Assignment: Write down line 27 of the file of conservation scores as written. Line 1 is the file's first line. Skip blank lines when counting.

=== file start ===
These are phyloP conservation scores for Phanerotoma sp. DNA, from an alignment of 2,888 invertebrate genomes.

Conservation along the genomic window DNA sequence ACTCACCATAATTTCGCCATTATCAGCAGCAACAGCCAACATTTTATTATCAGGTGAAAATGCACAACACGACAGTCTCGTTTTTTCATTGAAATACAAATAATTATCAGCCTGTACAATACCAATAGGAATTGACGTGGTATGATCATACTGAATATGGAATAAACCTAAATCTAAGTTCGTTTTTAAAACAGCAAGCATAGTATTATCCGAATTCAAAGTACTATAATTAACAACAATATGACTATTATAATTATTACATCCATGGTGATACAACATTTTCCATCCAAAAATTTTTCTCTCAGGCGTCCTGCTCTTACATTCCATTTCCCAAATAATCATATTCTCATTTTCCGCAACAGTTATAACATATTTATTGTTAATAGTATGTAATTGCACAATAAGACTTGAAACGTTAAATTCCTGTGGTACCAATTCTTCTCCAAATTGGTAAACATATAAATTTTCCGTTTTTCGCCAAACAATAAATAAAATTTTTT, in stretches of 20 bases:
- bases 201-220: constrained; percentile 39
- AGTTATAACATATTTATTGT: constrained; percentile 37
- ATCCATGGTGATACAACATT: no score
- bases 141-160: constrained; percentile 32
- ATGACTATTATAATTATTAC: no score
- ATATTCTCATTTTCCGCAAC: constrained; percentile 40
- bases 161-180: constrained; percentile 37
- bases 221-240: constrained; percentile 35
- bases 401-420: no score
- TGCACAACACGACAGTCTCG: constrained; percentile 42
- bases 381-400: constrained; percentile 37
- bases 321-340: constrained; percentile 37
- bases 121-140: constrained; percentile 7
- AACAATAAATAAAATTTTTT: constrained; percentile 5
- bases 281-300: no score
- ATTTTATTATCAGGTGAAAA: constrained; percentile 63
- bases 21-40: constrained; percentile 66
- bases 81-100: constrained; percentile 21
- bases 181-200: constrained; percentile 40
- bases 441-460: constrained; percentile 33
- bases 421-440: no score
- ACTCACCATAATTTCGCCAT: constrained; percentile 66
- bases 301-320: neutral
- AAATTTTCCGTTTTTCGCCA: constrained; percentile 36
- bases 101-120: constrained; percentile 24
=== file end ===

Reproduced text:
- bases 101-120: constrained; percentile 24